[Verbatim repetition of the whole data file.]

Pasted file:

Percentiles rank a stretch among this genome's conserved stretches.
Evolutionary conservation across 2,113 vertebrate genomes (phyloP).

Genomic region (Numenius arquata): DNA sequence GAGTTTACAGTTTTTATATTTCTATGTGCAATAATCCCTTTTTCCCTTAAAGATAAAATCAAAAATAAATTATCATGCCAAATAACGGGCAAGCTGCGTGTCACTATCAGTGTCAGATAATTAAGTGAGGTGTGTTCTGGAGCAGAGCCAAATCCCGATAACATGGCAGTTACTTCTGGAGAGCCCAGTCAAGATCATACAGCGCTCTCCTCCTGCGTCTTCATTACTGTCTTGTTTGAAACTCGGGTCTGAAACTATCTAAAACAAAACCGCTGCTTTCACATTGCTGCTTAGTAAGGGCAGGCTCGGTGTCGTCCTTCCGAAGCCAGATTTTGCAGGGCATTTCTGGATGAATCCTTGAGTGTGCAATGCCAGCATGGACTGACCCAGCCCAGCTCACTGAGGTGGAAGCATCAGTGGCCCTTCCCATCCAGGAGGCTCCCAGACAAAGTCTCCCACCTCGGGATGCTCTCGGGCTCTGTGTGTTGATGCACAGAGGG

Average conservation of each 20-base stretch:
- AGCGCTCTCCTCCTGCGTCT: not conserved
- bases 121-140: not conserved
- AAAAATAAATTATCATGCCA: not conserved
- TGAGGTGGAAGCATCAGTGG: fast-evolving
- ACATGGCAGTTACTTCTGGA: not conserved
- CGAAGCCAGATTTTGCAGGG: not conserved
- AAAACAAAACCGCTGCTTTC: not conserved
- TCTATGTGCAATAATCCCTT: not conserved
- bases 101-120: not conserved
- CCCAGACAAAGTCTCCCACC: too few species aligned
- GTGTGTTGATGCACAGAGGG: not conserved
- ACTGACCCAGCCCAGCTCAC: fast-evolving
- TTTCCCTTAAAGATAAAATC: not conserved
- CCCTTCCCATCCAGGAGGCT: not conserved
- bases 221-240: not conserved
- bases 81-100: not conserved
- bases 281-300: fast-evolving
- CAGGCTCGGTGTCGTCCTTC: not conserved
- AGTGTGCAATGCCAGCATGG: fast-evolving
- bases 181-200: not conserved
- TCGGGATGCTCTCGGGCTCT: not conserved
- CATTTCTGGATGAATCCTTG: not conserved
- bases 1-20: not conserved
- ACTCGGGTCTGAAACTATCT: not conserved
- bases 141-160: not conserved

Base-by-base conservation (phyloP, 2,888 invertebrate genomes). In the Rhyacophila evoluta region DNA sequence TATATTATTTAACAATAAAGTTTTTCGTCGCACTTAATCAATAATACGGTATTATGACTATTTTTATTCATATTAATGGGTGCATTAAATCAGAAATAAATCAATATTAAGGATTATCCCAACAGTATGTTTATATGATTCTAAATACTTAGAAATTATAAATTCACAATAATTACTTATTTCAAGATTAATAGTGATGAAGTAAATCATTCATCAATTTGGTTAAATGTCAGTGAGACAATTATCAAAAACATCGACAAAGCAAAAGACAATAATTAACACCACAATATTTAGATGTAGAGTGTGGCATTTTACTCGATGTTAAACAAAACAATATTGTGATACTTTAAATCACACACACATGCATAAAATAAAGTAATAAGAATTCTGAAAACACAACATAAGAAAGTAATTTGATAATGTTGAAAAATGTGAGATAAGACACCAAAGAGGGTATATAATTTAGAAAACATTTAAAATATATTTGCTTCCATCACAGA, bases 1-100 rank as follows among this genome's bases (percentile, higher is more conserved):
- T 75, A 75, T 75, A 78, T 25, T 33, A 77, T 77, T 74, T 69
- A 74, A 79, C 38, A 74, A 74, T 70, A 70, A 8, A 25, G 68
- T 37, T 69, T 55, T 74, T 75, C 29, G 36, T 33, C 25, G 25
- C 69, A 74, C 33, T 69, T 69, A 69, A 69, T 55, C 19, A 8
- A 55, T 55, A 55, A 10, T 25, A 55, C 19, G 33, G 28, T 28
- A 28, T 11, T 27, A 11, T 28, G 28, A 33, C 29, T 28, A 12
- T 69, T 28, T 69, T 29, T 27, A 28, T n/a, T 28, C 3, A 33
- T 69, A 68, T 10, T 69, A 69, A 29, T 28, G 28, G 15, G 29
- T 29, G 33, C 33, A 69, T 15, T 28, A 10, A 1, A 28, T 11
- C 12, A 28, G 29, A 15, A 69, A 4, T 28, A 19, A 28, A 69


Percentiles rank a stretch among this genome's conserved stretches.
Evolutionary conservation across 2,113 vertebrate genomes (phyloP).

Genomic region (Numenius arquata): DNA sequence GAGTTTACAGTTTTTATATTTCTATGTGCAATAATCCCTTTTTCCCTTAAAGATAAAATCAAAAATAAATTATCATGCCAAATAACGGGCAAGCTGCGTGTCACTATCAGTGTCAGATAATTAAGTGAGGTGTGTTCTGGAGCAGAGCCAAATCCCGATAACATGGCAGTTACTTCTGGAGAGCCCAGTCAAGATCATACAGCGCTCTCCTCCTGCGTCTTCATTACTGTCTTGTTTGAAACTCGGGTCTGAAACTATCTAAAACAAAACCGCTGCTTTCACATTGCTGCTTAGTAAGGGCAGGCTCGGTGTCGTCCTTCCGAAGCCAGATTTTGCAGGGCATTTCTGGATGAATCCTTGAGTGTGCAATGCCAGCATGGACTGACCCAGCCCAGCTCACTGAGGTGGAAGCATCAGTGGCCCTTCCCATCCAGGAGGCTCCCAGACAAAGTCTCCCACCTCGGGATGCTCTCGGGCTCTGTGTGTTGATGCACAGAGGG

Average conservation of each 20-base stretch:
- AGCGCTCTCCTCCTGCGTCT: not conserved
- bases 121-140: not conserved
- AAAAATAAATTATCATGCCA: not conserved
- TGAGGTGGAAGCATCAGTGG: fast-evolving
- ACATGGCAGTTACTTCTGGA: not conserved
- CGAAGCCAGATTTTGCAGGG: not conserved
- AAAACAAAACCGCTGCTTTC: not conserved
- TCTATGTGCAATAATCCCTT: not conserved
- bases 101-120: not conserved
- CCCAGACAAAGTCTCCCACC: too few species aligned
- GTGTGTTGATGCACAGAGGG: not conserved
- ACTGACCCAGCCCAGCTCAC: fast-evolving
- TTTCCCTTAAAGATAAAATC: not conserved
- CCCTTCCCATCCAGGAGGCT: not conserved
- bases 221-240: not conserved
- bases 81-100: not conserved
- bases 281-300: fast-evolving
- CAGGCTCGGTGTCGTCCTTC: not conserved
- AGTGTGCAATGCCAGCATGG: fast-evolving
- bases 181-200: not conserved
- TCGGGATGCTCTCGGGCTCT: not conserved
- CATTTCTGGATGAATCCTTG: not conserved
- bases 1-20: not conserved
- ACTCGGGTCTGAAACTATCT: not conserved
- bases 141-160: not conserved

Base-by-base conservation (phyloP, 2,888 invertebrate genomes). In the Rhyacophila evoluta region DNA sequence TATATTATTTAACAATAAAGTTTTTCGTCGCACTTAATCAATAATACGGTATTATGACTATTTTTATTCATATTAATGGGTGCATTAAATCAGAAATAAATCAATATTAAGGATTATCCCAACAGTATGTTTATATGATTCTAAATACTTAGAAATTATAAATTCACAATAATTACTTATTTCAAGATTAATAGTGATGAAGTAAATCATTCATCAATTTGGTTAAATGTCAGTGAGACAATTATCAAAAACATCGACAAAGCAAAAGACAATAATTAACACCACAATATTTAGATGTAGAGTGTGGCATTTTACTCGATGTTAAACAAAACAATATTGTGATACTTTAAATCACACACACATGCATAAAATAAAGTAATAAGAATTCTGAAAACACAACATAAGAAAGTAATTTGATAATGTTGAAAAATGTGAGATAAGACACCAAAGAGGGTATATAATTTAGAAAACATTTAAAATATATTTGCTTCCATCACAGA, bases 1-100 rank as follows among this genome's bases (percentile, higher is more conserved):
- T 75, A 75, T 75, A 78, T 25, T 33, A 77, T 77, T 74, T 69
- A 74, A 79, C 38, A 74, A 74, T 70, A 70, A 8, A 25, G 68
- T 37, T 69, T 55, T 74, T 75, C 29, G 36, T 33, C 25, G 25
- C 69, A 74, C 33, T 69, T 69, A 69, A 69, T 55, C 19, A 8
- A 55, T 55, A 55, A 10, T 25, A 55, C 19, G 33, G 28, T 28
- A 28, T 11, T 27, A 11, T 28, G 28, A 33, C 29, T 28, A 12
- T 69, T 28, T 69, T 29, T 27, A 28, T n/a, T 28, C 3, A 33
- T 69, A 68, T 10, T 69, A 69, A 29, T 28, G 28, G 15, G 29
- T 29, G 33, C 33, A 69, T 15, T 28, A 10, A 1, A 28, T 11
- C 12, A 28, G 29, A 15, A 69, A 4, T 28, A 19, A 28, A 69